When the Sabbath was over, Mary Magdalene, Mary the mother of James, and Salome bought spices so that they could go and anoint Jesus’ dead body. Very early on the first day of the week, just after sunrise, they came to the tomb.
They were saying to each other, “Who’s going to roll the stone away from the entrance for us?” When they looked up, they saw that the stone had been rolled away. (And it was a very large stone!)
Going into the tomb, they saw a young man in a white robe seated on the right side; and they were startled. But he said to them, “Don’t be alarmed! You are looking for Jesus of Nazareth, who was crucified. He has been raised. He isn’t here. Look, here’s the place where they laid him. Go, tell his disciples, especially Peter, that he is going ahead of you into Galilee. You will see him there, just as he told you.”
Overcome with terror and dread, they fled from the tomb. They said nothing to anyone, because they were afraid.
Mark tells us that these three women – Mary, Mary, and Solome, slip out to the edge of town early in the morning, just after the sun comes up, in that hazy sort of dawn where the morning is just shaking off the shadows of night. The Sabbath is over and Jesus has been dead since Friday but they’ve only just begun to grieve.
So they come out to the tomb early in the morning, with their basket of spices ready to anoint the body, a last act of care that they hoped would help them understand what had happened.
They went to the tomb that morning in search of an ending to the story that had taken such a dramatic turn on Thursday. We might say they went looking for closure, for some way to put all this behind them.
But what they found, of course, was an empty tomb, with no body to anoint, no use for those spices, and a young man in a robe who definitely wasn’t Jesus, who says to them, “Do not be afraid.”
This was not the ending they were looking for.
And so they run away, back into the night – and despite the words of the messenger, they are afraid.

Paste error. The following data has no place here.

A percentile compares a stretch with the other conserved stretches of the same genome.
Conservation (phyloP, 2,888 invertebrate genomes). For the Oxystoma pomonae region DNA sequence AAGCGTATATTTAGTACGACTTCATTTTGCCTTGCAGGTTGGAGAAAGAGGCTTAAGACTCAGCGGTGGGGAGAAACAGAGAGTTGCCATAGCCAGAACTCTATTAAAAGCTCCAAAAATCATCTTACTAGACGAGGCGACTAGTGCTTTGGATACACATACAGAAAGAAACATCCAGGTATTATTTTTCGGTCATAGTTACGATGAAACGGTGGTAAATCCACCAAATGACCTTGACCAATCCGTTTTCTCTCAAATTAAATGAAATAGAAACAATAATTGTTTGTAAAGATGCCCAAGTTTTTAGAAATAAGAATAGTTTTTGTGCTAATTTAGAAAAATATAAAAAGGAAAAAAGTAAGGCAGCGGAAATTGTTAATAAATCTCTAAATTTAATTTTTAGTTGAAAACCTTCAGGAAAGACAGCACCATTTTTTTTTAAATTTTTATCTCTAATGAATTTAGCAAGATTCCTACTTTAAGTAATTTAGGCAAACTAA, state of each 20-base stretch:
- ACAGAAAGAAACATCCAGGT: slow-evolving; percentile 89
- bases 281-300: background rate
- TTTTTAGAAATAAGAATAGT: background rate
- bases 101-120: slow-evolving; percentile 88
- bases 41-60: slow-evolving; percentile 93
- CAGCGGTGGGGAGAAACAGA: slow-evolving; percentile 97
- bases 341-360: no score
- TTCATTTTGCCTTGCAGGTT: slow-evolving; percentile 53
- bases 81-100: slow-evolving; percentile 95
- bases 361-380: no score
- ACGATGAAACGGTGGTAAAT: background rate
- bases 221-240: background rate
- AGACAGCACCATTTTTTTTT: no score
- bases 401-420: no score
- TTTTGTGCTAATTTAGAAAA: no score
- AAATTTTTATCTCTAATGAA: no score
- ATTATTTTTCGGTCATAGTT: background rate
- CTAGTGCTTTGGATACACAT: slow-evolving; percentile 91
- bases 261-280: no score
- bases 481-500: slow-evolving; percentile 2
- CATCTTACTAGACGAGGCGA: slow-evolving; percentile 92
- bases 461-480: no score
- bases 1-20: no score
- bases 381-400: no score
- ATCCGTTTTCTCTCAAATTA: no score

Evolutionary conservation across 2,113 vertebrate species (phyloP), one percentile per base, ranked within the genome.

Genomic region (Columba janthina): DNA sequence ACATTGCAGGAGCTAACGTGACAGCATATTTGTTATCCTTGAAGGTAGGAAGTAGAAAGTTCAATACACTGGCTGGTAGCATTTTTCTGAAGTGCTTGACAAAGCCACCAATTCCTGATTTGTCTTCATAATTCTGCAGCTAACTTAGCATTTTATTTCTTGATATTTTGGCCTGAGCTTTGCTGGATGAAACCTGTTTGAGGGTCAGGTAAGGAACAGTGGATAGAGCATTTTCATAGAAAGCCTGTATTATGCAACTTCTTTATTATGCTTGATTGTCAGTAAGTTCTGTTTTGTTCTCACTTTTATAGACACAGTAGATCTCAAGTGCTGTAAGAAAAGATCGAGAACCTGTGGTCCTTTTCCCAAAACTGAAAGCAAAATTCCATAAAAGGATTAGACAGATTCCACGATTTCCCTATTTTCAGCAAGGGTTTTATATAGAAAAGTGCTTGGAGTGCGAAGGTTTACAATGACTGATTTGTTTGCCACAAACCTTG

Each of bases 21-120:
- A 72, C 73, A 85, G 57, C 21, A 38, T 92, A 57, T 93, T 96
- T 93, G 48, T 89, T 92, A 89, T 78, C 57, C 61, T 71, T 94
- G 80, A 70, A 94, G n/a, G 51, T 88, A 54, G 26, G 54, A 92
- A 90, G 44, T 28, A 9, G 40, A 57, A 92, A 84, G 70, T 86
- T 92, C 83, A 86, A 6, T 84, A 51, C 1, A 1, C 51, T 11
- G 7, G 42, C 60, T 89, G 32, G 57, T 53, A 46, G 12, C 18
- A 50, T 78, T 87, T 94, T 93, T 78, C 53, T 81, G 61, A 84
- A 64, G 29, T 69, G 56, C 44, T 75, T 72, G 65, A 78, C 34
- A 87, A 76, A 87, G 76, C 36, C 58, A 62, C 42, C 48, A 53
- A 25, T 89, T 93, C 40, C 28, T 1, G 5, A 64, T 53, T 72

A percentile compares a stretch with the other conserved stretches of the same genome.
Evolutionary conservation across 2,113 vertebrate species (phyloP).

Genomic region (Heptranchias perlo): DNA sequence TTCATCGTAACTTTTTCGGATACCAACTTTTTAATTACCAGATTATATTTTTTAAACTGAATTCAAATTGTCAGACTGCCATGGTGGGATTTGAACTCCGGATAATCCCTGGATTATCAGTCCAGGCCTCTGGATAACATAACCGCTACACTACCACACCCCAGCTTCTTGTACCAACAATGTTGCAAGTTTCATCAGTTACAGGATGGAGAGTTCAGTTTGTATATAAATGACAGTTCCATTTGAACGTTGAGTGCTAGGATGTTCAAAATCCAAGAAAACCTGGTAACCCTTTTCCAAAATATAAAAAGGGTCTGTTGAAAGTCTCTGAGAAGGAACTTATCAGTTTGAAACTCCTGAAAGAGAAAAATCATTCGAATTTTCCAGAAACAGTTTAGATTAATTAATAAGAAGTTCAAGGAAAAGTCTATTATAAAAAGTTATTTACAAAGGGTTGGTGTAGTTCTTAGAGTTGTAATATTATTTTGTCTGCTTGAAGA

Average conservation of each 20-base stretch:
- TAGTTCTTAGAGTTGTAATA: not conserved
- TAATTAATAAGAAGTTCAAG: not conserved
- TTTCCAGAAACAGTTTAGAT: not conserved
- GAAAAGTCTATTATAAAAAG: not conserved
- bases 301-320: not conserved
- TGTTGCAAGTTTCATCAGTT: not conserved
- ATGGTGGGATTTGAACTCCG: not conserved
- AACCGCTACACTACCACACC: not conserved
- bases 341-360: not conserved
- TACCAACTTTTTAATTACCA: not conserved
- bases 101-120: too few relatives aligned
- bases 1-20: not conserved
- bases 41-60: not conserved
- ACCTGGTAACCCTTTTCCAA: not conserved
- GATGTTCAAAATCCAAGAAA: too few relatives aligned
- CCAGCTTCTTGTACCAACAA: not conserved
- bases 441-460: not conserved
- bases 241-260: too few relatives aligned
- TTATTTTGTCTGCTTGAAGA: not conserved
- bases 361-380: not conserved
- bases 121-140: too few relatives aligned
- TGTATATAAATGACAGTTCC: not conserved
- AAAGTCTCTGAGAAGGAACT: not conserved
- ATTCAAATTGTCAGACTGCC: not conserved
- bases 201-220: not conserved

And that – remarkably – is how Mark ends his gospel. Right in the middle of a sentence, almost, and certainly without the closure we think we’re looking for.
Now, if you looked in your Bibles, if you find the last chapter of the gospel of Mark, you’ll see a few more verses there after vs. 8. But we can be pretty sure that those were added generations later, by scribes who were equally convinced that there needed to be a better ending to the story.
Because this is a story that needs an ending.
We know something must have happened. Mark tells us that they said nothing to anyone, but something must have happened to bring them back together, to bring them to tell somebody. We know this, because the story made its way to us, this morning.
We know that something must have happened because a few minutes ago, six people stepped into that baptistry right there, into waters that are as full of sacred mystery as the empty tomb. Charlie and George and Robertson and Olivia and Bella and Sun stepped into those waters and into this story that hasn’t ended yet.
In the class I led with those kids, we talked a lot about how God is always extending an invitation to us, always reaching out to us, offering us new life… and baptism is our way of saying yes to that invitation.
So today those kids said yes to the grace God offers, to the promise of new life, to living out the story that is as ancient as time itself and begins anew today.